People, throwing rocks and flipping off AGG drivers is no more just than it would be if some angry driver ran you off the road because he had a run-in with some other cyclist.

    Please try not to take the low road here. It\’s not helping Brett, it\’s not helping other cyclists, and it\’s not helping cycling.

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  • Dr. Mark Ross October 24, 2007 at 5:37 pm

    Geez, folks, get a grip! The reason trucking firms are scraping the bottom of the barrel is because there aren\’t enough drivers to fill all trucking jobs.

    This is a nationalwide problem, not a Portland or AGG problem.

    Moral: Don\’t speed down hills passing trucks on the right with turn signals on.

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  • rixtir October 24, 2007 at 5:38 pm

    And a civil lawsuit, just a convenient way for the company to buy it\’s way out of the problem and sweep it under the carpet.

    Wrong.

    A civil lawsuit will have more effect on company policy than any other means. When AGG loses, its insurance rates will rise, and the insurance carrier will likely force changes in company hiring policies– assuming that AGG isn\’t currently making immediate changes in company policy. Rest assured, the company lawyers are advising AGG as we speak to change company policy, in order to limit their damages at trial.

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  • rixtir October 24, 2007 at 5:40 pm

    Don\’t speed down hills

    Buying into the anti-cyclist propaganda rather readily, aren\’t we Dr.?

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  • a.O October 24, 2007 at 5:46 pm

    \”The reason trucking firms are scraping the bottom of the barrel is because there aren\’t enough drivers to fill all trucking jobs.\”

    So, if there aren\’t enough teachers, we should recruit pedophiles to work in elementary schools? What a pathetic attempt at justifying an unjustifiable hiring decision. You\’re the one who needs to get a grip.

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  • Sam HIll October 24, 2007 at 6:14 pm

    Everyone! Write your representatives! Write AGG!

    Commenting on blogs is not good enough!!!

    Get drivers with proven shit records off the roads!

    * http://www.leg.state.or.us/writelegsltr/writeset.htm
    * http://www.portlandonline.com/index.cfm?c=28533

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  • bottombracket October 24, 2007 at 7:03 pm

    With 25 traffic violations, you would think that the fine folks at the police department would question the drivers credibility in his stating that he checked his mirrors and used his turn signal (well before beginning his turn so that cylists and/or other drivers would have appropriate time to react). Unbelievable.

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  • Kevin Wagoner October 24, 2007 at 9:55 pm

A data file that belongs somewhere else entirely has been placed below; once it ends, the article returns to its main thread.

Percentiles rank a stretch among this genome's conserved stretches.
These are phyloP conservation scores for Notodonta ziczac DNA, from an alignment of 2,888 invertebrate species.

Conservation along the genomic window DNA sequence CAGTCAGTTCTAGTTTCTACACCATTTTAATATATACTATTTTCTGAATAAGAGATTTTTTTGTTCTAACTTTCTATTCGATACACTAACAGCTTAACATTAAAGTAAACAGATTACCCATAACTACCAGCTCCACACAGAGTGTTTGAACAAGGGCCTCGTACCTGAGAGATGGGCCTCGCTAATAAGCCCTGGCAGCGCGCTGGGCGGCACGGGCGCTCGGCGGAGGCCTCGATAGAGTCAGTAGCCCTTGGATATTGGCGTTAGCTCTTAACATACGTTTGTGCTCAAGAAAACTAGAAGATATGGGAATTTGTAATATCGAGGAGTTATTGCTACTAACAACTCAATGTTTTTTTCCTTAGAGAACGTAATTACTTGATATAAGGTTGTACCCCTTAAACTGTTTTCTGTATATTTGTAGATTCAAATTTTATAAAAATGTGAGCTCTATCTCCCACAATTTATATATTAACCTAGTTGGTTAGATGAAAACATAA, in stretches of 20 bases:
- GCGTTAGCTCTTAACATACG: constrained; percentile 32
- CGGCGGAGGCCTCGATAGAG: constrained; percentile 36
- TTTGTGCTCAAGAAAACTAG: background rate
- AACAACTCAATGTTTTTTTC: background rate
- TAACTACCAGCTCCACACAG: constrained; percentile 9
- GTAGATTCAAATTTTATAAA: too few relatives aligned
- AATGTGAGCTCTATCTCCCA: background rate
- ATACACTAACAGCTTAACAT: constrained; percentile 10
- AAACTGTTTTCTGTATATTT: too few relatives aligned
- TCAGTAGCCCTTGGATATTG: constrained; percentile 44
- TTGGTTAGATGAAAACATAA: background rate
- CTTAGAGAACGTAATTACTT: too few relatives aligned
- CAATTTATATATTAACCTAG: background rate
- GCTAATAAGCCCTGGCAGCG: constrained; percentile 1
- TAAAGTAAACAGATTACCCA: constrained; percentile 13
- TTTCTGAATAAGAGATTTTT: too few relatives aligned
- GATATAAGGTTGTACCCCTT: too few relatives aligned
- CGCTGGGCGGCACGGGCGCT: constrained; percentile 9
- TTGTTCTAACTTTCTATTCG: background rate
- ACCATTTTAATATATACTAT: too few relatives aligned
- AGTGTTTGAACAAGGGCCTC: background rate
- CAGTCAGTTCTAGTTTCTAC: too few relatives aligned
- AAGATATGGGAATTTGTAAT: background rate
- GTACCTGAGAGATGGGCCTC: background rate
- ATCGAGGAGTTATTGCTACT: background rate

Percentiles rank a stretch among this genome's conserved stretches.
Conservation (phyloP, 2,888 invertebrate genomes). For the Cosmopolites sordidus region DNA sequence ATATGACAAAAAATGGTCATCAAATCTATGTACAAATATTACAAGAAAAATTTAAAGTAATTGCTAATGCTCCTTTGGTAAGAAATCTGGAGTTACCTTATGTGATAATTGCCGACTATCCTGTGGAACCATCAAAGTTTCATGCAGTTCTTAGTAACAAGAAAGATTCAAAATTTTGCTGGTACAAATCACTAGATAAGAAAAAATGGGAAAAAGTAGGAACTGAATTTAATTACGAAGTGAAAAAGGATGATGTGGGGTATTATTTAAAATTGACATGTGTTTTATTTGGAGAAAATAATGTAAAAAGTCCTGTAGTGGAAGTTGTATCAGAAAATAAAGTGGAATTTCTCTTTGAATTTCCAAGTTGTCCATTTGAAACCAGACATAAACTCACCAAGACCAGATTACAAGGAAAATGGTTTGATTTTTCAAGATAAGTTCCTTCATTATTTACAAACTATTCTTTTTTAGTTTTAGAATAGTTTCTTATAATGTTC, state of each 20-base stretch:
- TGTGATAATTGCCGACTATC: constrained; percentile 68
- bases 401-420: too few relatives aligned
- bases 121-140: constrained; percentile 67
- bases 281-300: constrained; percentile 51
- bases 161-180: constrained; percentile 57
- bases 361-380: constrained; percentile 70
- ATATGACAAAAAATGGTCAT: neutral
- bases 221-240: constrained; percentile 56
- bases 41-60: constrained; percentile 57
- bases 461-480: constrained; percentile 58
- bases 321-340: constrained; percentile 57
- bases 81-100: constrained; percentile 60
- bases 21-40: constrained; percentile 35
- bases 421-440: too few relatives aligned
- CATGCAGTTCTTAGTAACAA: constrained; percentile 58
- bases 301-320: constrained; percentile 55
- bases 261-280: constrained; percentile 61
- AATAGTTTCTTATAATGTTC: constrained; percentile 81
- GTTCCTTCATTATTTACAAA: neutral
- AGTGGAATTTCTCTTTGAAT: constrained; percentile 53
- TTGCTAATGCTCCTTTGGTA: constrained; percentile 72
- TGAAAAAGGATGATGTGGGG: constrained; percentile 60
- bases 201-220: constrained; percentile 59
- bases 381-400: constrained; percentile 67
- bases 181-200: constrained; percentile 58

I\’ve worked in the transportation industry for over 10 years and I find it hard to believe a company hiring drivers would have one with such an unsafe record. This story very hard for me to believe. Shame on AGG if this is true.

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  • emily October 24, 2007 at 9:56 pm

    When will bicyclists realize they are indeed mortal beings? I ALWAYS take caution at intersections… BE AWARE of your surroundings. This is a tragedy. Watch out for yourself on the road. Don\’t think you can take on a motor vehicle. YOU WILL LOSE!

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  • mogi October 24, 2007 at 11:08 pm

    Clearly, the streets of PDX are turning into a frickin\’ mecca for terrorists. The Killer Trucker\’s probably a child molester too.

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  • anon October 25, 2007 at 1:28 am

    I am familiar with AGG and their drivers as the company I work for uses their services (boycott in the works) and I am a truck driver myself.

    AGG has been around for a long time and for the most part done what they do well, but I think it\’s important to point out a few problems that exist in AGG and sadly other \”bottom of the barrel\” driving outfits around town:

    As a poster above stated, it\’s hard…very, very hard to find good drivers in Portland. That in itself creates a problem when it comes to having safe drivers on your payroll.

    I beleive the problem is further compounded when there is a \”screw the other people\” culture that exists in places like AGG.

    When you drive by AGG (which I do on a regular basis) you see in the parking lot many, many gas guzzling pickup trucks used for non-carpool commutes from places as far afield as Wilsonville and Oregon City. You see a place of business that just took down their \”Bush Cheney \’04\” signs that hung on their office windows just this spring. You add this up with the fact that the type of driving they do (garbage/scrap metal collection) fosters an environment that encourages an added bit of aggressiveness and you\’ve definately got a recipe for what happened on Monday.